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Stratos jet undergoes wind tunnel testsStratos jet undergoes wind tunnel tests

A one-fifth-scale model of Stratos Aircraft’s Stratos 714 very light jet has just completed five days of testing in the University of Washington’s Kirsten Wind Tunnel, the company reports. The aluminum model went through 90 test runs designed to evaluate the flow over the airplane’s fuselage, wings, and vertical tail.

Data is still being analyzed, but early results “verified” the Stratos Jet’s scalloped forward fuselage, Stratos Aircraft said. All flight attitudes were studied, including high yaw angles where, under strong simulated crosswinds, airflows into the downwind inlet remained “remarkably clean,” Stratos said. The wing-body fairing was enhanced during the testing, prompting the company to state that this area will need further computational fluid dynamics (CFD) analysis and additional wind tunnel work.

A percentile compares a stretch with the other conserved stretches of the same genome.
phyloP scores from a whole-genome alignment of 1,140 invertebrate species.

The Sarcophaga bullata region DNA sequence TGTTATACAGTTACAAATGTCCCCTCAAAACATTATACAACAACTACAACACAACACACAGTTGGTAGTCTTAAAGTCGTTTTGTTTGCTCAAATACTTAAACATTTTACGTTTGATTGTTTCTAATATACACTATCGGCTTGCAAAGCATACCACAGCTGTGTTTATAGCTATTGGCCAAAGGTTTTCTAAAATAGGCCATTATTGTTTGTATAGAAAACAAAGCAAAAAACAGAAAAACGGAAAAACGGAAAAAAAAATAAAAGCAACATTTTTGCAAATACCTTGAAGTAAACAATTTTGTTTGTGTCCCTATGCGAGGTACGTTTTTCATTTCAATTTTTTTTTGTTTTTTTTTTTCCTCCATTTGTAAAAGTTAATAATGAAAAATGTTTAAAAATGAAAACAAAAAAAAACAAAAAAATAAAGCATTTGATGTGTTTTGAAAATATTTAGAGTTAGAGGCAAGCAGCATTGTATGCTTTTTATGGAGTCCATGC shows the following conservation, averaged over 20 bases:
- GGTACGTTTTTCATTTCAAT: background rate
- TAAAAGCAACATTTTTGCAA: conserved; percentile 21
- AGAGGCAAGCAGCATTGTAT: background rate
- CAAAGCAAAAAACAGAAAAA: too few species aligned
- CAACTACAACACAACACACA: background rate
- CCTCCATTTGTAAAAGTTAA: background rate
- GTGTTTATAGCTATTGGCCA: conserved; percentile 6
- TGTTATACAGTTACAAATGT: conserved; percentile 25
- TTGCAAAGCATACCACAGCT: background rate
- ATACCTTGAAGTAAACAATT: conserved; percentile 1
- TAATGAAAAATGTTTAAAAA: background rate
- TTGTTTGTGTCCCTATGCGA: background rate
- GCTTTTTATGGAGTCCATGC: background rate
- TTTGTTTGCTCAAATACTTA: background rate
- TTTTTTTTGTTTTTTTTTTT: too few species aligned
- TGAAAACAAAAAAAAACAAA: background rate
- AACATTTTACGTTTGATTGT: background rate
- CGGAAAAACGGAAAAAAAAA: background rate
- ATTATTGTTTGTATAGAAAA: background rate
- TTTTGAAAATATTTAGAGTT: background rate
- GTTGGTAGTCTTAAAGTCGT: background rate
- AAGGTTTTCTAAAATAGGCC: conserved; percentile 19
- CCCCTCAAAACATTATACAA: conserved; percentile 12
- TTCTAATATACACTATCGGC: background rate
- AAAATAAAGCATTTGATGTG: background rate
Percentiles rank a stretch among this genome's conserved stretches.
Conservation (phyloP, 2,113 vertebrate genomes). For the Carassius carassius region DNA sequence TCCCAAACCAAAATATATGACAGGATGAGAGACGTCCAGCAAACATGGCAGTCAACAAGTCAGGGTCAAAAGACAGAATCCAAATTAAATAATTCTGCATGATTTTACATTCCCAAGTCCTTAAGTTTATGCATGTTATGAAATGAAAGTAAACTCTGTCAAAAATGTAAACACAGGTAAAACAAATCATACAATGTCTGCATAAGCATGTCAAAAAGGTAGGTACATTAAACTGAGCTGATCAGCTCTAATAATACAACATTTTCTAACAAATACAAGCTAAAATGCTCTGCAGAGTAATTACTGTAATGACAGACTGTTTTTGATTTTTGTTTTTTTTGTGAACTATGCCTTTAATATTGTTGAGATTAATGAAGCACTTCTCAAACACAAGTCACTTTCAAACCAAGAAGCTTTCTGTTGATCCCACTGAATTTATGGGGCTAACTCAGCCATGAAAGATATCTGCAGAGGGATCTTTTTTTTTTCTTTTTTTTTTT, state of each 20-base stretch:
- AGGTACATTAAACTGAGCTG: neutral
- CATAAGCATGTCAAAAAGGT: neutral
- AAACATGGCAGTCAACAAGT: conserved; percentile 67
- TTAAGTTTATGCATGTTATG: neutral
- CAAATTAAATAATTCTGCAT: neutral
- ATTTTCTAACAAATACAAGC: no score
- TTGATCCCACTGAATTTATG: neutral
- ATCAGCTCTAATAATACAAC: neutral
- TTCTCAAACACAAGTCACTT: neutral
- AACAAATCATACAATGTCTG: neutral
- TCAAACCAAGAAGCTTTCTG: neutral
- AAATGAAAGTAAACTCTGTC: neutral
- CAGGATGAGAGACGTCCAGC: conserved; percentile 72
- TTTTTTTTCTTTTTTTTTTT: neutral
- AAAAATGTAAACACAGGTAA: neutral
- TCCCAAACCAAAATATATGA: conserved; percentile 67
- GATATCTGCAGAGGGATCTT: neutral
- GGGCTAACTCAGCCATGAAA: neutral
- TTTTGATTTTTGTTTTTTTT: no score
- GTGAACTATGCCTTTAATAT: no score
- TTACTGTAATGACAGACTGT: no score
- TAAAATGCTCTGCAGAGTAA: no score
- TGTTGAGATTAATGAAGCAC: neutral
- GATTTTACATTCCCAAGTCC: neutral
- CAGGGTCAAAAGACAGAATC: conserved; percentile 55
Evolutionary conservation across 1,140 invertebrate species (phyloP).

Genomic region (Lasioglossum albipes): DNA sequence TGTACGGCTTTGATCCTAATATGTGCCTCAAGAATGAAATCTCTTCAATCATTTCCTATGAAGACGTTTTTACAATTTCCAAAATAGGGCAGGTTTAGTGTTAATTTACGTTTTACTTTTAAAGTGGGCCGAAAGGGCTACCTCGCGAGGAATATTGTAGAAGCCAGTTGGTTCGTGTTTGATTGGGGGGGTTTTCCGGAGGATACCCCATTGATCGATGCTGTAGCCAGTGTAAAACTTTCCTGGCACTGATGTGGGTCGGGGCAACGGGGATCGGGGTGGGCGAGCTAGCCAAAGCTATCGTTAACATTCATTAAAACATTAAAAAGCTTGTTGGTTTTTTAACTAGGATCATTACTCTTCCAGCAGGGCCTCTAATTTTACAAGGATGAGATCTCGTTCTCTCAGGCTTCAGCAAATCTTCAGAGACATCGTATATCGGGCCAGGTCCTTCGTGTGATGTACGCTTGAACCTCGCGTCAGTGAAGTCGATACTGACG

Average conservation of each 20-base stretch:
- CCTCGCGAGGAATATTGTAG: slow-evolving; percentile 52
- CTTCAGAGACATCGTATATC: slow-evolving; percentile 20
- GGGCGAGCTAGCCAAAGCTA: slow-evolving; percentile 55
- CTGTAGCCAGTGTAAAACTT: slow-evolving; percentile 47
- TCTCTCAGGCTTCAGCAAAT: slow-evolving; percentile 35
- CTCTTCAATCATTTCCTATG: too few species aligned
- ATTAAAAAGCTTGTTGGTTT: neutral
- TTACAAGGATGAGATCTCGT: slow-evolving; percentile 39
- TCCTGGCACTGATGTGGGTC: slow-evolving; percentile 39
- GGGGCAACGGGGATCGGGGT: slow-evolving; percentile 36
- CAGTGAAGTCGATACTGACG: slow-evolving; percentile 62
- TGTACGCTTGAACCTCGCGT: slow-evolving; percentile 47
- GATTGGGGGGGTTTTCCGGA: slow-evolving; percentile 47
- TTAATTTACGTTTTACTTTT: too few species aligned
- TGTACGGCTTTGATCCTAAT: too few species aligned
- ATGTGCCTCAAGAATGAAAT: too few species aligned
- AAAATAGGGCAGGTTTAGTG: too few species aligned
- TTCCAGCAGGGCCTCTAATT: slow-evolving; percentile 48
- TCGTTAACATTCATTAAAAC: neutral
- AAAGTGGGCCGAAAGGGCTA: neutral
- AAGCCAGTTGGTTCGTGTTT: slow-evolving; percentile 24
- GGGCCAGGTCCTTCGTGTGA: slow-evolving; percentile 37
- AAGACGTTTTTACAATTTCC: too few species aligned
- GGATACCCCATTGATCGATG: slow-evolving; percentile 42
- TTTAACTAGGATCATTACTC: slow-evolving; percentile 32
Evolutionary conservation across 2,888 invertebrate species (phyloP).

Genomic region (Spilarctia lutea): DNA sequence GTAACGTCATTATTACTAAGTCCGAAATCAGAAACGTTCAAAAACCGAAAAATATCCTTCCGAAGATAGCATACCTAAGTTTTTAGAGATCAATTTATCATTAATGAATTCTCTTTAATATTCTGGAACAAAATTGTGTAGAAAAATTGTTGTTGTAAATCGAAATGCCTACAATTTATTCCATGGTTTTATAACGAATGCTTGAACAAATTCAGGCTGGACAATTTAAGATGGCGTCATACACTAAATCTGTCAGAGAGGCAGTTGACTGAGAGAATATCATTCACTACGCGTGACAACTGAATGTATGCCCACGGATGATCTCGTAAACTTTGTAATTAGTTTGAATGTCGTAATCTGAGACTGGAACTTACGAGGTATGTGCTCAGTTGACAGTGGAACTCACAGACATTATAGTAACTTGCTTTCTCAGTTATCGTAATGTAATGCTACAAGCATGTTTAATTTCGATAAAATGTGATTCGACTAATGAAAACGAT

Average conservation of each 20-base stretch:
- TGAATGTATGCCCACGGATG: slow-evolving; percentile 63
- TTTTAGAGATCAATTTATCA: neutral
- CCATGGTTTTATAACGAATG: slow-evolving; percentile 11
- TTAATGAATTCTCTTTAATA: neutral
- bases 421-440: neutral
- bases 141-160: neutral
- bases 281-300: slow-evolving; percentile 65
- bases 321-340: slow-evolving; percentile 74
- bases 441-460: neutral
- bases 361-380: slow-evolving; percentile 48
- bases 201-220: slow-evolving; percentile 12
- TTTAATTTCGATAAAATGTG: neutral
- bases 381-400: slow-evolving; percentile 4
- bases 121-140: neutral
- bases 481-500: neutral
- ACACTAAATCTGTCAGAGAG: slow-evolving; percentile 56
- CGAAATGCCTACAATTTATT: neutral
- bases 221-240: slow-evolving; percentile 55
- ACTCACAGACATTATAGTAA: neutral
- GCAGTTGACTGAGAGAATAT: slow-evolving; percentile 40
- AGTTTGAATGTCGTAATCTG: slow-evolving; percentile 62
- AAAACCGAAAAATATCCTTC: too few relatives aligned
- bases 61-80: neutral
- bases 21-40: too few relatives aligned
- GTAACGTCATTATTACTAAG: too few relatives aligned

A video of the wind tunnel test can be seen on YouTube.

Two flying prototypes of the Stratos 714 should be ready within the next two years, Stratos Aircraft says. In the meantime, a $10,000 deposit will hold you a delivery position. Performance targets for the airplane include a max cruise speed of 415 knots, a 7,213-pound max takeoff weight, and a 1,602-nautical-mile range with four passengers.

Thomas A. Horne

Thomas A. Horne

AOPA Pilot Editor at Large
AOPA Pilot Editor at Large Tom Horne has worked at AOPA since the early 1980s. He began flying in 1975 and has an airline transport pilot and flight instructor certificates. He’s flown everything from ultralights to Gulfstreams and ferried numerous piston airplanes across the Atlantic.
Topics: Diesel, Safety and Education

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